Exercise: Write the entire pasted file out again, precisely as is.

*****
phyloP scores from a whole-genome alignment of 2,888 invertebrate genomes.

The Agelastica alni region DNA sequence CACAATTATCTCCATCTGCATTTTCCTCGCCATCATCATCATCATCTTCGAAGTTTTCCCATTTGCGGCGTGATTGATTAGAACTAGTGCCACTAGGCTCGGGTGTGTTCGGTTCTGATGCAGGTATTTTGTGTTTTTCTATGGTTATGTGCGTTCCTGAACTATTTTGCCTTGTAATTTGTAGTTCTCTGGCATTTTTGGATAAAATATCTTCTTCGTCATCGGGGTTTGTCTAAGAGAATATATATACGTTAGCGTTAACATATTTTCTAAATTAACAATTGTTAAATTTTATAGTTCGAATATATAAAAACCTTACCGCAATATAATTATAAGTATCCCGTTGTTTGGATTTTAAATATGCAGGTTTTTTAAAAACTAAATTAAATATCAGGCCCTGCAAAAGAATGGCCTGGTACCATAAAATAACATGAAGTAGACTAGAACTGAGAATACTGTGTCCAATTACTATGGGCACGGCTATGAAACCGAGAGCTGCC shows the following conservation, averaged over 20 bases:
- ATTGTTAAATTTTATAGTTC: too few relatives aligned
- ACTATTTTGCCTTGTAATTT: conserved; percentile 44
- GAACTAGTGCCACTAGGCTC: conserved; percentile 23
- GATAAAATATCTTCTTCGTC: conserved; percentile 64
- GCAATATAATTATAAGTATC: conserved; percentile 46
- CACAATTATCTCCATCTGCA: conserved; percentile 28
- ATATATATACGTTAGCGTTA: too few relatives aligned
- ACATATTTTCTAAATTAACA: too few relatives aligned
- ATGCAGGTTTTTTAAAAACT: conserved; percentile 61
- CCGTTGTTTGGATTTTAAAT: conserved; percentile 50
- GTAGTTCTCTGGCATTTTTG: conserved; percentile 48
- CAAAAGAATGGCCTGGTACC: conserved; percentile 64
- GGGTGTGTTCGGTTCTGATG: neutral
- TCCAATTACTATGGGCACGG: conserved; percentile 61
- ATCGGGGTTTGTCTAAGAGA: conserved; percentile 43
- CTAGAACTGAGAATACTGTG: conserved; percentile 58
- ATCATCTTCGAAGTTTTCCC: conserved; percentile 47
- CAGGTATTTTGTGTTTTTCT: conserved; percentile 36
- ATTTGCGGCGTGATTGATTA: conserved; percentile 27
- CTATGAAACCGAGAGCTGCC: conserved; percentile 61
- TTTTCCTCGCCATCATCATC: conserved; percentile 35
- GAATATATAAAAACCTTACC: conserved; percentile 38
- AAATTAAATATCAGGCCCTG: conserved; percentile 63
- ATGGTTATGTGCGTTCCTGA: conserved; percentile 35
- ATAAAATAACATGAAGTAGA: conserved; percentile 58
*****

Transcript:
phyloP scores from a whole-genome alignment of 2,888 invertebrate genomes.

The Agelastica alni region DNA sequence CACAATTATCTCCATCTGCATTTTCCTCGCCATCATCATCATCATCTTCGAAGTTTTCCCATTTGCGGCGTGATTGATTAGAACTAGTGCCACTAGGCTCGGGTGTGTTCGGTTCTGATGCAGGTATTTTGTGTTTTTCTATGGTTATGTGCGTTCCTGAACTATTTTGCCTTGTAATTTGTAGTTCTCTGGCATTTTTGGATAAAATATCTTCTTCGTCATCGGGGTTTGTCTAAGAGAATATATATACGTTAGCGTTAACATATTTTCTAAATTAACAATTGTTAAATTTTATAGTTCGAATATATAAAAACCTTACCGCAATATAATTATAAGTATCCCGTTGTTTGGATTTTAAATATGCAGGTTTTTTAAAAACTAAATTAAATATCAGGCCCTGCAAAAGAATGGCCTGGTACCATAAAATAACATGAAGTAGACTAGAACTGAGAATACTGTGTCCAATTACTATGGGCACGGCTATGAAACCGAGAGCTGCC shows the following conservation, averaged over 20 bases:
- ATTGTTAAATTTTATAGTTC: too few relatives aligned
- ACTATTTTGCCTTGTAATTT: conserved; percentile 44
- GAACTAGTGCCACTAGGCTC: conserved; percentile 23
- GATAAAATATCTTCTTCGTC: conserved; percentile 64
- GCAATATAATTATAAGTATC: conserved; percentile 46
- CACAATTATCTCCATCTGCA: conserved; percentile 28
- ATATATATACGTTAGCGTTA: too few relatives aligned
- ACATATTTTCTAAATTAACA: too few relatives aligned
- ATGCAGGTTTTTTAAAAACT: conserved; percentile 61
- CCGTTGTTTGGATTTTAAAT: conserved; percentile 50
- GTAGTTCTCTGGCATTTTTG: conserved; percentile 48
- CAAAAGAATGGCCTGGTACC: conserved; percentile 64
- GGGTGTGTTCGGTTCTGATG: neutral
- TCCAATTACTATGGGCACGG: conserved; percentile 61
- ATCGGGGTTTGTCTAAGAGA: conserved; percentile 43
- CTAGAACTGAGAATACTGTG: conserved; percentile 58
- ATCATCTTCGAAGTTTTCCC: conserved; percentile 47
- CAGGTATTTTGTGTTTTTCT: conserved; percentile 36
- ATTTGCGGCGTGATTGATTA: conserved; percentile 27
- CTATGAAACCGAGAGCTGCC: conserved; percentile 61
- TTTTCCTCGCCATCATCATC: conserved; percentile 35
- GAATATATAAAAACCTTACC: conserved; percentile 38
- AAATTAAATATCAGGCCCTG: conserved; percentile 63
- ATGGTTATGTGCGTTCCTGA: conserved; percentile 35
- ATAAAATAACATGAAGTAGA: conserved; percentile 58